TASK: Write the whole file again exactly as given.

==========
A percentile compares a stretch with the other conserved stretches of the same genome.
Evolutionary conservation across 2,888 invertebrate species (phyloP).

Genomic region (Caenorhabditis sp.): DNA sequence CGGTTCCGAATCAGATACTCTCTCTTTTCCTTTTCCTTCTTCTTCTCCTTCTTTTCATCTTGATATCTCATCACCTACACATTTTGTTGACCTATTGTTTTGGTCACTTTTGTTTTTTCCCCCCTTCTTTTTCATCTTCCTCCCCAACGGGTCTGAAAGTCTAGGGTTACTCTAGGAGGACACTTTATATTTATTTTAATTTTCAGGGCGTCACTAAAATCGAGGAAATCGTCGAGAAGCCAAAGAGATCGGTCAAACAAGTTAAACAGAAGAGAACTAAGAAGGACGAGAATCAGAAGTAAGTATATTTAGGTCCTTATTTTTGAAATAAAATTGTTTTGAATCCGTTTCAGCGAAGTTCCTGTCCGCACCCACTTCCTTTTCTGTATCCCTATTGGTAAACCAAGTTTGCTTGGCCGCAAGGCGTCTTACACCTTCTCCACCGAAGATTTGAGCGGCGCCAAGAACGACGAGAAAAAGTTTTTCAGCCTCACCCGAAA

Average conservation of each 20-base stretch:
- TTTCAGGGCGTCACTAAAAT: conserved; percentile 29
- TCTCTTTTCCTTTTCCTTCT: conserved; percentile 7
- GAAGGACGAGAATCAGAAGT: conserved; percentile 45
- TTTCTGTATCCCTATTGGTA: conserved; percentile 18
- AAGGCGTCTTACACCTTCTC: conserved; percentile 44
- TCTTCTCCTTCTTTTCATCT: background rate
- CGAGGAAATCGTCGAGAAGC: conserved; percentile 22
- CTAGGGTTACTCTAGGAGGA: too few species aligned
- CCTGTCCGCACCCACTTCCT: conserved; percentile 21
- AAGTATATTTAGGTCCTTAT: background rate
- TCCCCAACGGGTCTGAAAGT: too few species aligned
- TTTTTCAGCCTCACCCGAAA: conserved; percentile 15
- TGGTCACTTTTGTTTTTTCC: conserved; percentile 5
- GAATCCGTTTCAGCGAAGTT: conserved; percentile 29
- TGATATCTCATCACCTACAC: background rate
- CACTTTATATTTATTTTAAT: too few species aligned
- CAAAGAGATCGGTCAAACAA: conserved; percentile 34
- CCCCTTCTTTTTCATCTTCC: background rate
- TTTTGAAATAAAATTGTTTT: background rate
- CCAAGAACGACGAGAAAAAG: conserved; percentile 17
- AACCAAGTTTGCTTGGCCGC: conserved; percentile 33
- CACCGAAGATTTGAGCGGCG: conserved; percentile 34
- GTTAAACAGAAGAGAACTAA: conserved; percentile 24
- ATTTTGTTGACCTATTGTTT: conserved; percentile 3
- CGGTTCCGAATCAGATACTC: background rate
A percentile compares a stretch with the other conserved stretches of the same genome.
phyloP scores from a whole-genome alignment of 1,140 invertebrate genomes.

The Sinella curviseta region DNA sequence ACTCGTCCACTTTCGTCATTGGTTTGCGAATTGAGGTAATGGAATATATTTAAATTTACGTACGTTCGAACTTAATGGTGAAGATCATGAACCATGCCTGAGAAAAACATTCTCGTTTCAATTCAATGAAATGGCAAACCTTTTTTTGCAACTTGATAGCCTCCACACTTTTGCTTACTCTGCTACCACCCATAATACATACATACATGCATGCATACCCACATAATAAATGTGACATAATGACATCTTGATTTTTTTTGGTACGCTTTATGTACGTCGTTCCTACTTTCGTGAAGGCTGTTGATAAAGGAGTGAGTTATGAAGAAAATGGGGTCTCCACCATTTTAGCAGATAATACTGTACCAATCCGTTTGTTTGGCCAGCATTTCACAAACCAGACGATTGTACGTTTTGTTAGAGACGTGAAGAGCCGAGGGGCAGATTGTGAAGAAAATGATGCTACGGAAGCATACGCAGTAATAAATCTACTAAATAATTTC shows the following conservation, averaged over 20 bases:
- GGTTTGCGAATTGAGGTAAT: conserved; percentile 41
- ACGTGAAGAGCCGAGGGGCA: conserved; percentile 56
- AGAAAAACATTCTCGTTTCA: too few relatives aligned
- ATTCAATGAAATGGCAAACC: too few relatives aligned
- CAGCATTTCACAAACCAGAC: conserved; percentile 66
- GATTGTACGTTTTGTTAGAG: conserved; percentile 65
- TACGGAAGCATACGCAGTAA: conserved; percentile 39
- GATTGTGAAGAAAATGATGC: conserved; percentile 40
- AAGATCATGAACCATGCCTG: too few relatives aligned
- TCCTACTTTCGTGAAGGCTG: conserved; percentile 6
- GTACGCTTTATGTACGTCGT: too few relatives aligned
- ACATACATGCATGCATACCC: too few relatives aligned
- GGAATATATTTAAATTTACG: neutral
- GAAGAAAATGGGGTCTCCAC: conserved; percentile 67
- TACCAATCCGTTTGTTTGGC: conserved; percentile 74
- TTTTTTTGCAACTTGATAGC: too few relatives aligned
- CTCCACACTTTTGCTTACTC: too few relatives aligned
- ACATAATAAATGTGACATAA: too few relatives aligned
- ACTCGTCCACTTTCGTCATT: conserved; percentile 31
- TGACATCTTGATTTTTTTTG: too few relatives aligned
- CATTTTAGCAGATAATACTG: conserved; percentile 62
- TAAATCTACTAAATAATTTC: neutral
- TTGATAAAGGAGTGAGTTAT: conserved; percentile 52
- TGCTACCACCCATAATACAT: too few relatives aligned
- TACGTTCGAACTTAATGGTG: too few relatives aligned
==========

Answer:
A percentile compares a stretch with the other conserved stretches of the same genome.
Evolutionary conservation across 2,888 invertebrate species (phyloP).

Genomic region (Caenorhabditis sp.): DNA sequence CGGTTCCGAATCAGATACTCTCTCTTTTCCTTTTCCTTCTTCTTCTCCTTCTTTTCATCTTGATATCTCATCACCTACACATTTTGTTGACCTATTGTTTTGGTCACTTTTGTTTTTTCCCCCCTTCTTTTTCATCTTCCTCCCCAACGGGTCTGAAAGTCTAGGGTTACTCTAGGAGGACACTTTATATTTATTTTAATTTTCAGGGCGTCACTAAAATCGAGGAAATCGTCGAGAAGCCAAAGAGATCGGTCAAACAAGTTAAACAGAAGAGAACTAAGAAGGACGAGAATCAGAAGTAAGTATATTTAGGTCCTTATTTTTGAAATAAAATTGTTTTGAATCCGTTTCAGCGAAGTTCCTGTCCGCACCCACTTCCTTTTCTGTATCCCTATTGGTAAACCAAGTTTGCTTGGCCGCAAGGCGTCTTACACCTTCTCCACCGAAGATTTGAGCGGCGCCAAGAACGACGAGAAAAAGTTTTTCAGCCTCACCCGAAA

Average conservation of each 20-base stretch:
- TTTCAGGGCGTCACTAAAAT: conserved; percentile 29
- TCTCTTTTCCTTTTCCTTCT: conserved; percentile 7
- GAAGGACGAGAATCAGAAGT: conserved; percentile 45
- TTTCTGTATCCCTATTGGTA: conserved; percentile 18
- AAGGCGTCTTACACCTTCTC: conserved; percentile 44
- TCTTCTCCTTCTTTTCATCT: background rate
- CGAGGAAATCGTCGAGAAGC: conserved; percentile 22
- CTAGGGTTACTCTAGGAGGA: too few species aligned
- CCTGTCCGCACCCACTTCCT: conserved; percentile 21
- AAGTATATTTAGGTCCTTAT: background rate
- TCCCCAACGGGTCTGAAAGT: too few species aligned
- TTTTTCAGCCTCACCCGAAA: conserved; percentile 15
- TGGTCACTTTTGTTTTTTCC: conserved; percentile 5
- GAATCCGTTTCAGCGAAGTT: conserved; percentile 29
- TGATATCTCATCACCTACAC: background rate
- CACTTTATATTTATTTTAAT: too few species aligned
- CAAAGAGATCGGTCAAACAA: conserved; percentile 34
- CCCCTTCTTTTTCATCTTCC: background rate
- TTTTGAAATAAAATTGTTTT: background rate
- CCAAGAACGACGAGAAAAAG: conserved; percentile 17
- AACCAAGTTTGCTTGGCCGC: conserved; percentile 33
- CACCGAAGATTTGAGCGGCG: conserved; percentile 34
- GTTAAACAGAAGAGAACTAA: conserved; percentile 24
- ATTTTGTTGACCTATTGTTT: conserved; percentile 3
- CGGTTCCGAATCAGATACTC: background rate
A percentile compares a stretch with the other conserved stretches of the same genome.
phyloP scores from a whole-genome alignment of 1,140 invertebrate genomes.

The Sinella curviseta region DNA sequence ACTCGTCCACTTTCGTCATTGGTTTGCGAATTGAGGTAATGGAATATATTTAAATTTACGTACGTTCGAACTTAATGGTGAAGATCATGAACCATGCCTGAGAAAAACATTCTCGTTTCAATTCAATGAAATGGCAAACCTTTTTTTGCAACTTGATAGCCTCCACACTTTTGCTTACTCTGCTACCACCCATAATACATACATACATGCATGCATACCCACATAATAAATGTGACATAATGACATCTTGATTTTTTTTGGTACGCTTTATGTACGTCGTTCCTACTTTCGTGAAGGCTGTTGATAAAGGAGTGAGTTATGAAGAAAATGGGGTCTCCACCATTTTAGCAGATAATACTGTACCAATCCGTTTGTTTGGCCAGCATTTCACAAACCAGACGATTGTACGTTTTGTTAGAGACGTGAAGAGCCGAGGGGCAGATTGTGAAGAAAATGATGCTACGGAAGCATACGCAGTAATAAATCTACTAAATAATTTC shows the following conservation, averaged over 20 bases:
- GGTTTGCGAATTGAGGTAAT: conserved; percentile 41
- ACGTGAAGAGCCGAGGGGCA: conserved; percentile 56
- AGAAAAACATTCTCGTTTCA: too few relatives aligned
- ATTCAATGAAATGGCAAACC: too few relatives aligned
- CAGCATTTCACAAACCAGAC: conserved; percentile 66
- GATTGTACGTTTTGTTAGAG: conserved; percentile 65
- TACGGAAGCATACGCAGTAA: conserved; percentile 39
- GATTGTGAAGAAAATGATGC: conserved; percentile 40
- AAGATCATGAACCATGCCTG: too few relatives aligned
- TCCTACTTTCGTGAAGGCTG: conserved; percentile 6
- GTACGCTTTATGTACGTCGT: too few relatives aligned
- ACATACATGCATGCATACCC: too few relatives aligned
- GGAATATATTTAAATTTACG: neutral
- GAAGAAAATGGGGTCTCCAC: conserved; percentile 67
- TACCAATCCGTTTGTTTGGC: conserved; percentile 74
- TTTTTTTGCAACTTGATAGC: too few relatives aligned
- CTCCACACTTTTGCTTACTC: too few relatives aligned
- ACATAATAAATGTGACATAA: too few relatives aligned
- ACTCGTCCACTTTCGTCATT: conserved; percentile 31
- TGACATCTTGATTTTTTTTG: too few relatives aligned
- CATTTTAGCAGATAATACTG: conserved; percentile 62
- TAAATCTACTAAATAATTTC: neutral
- TTGATAAAGGAGTGAGTTAT: conserved; percentile 52
- TGCTACCACCCATAATACAT: too few relatives aligned
- TACGTTCGAACTTAATGGTG: too few relatives aligned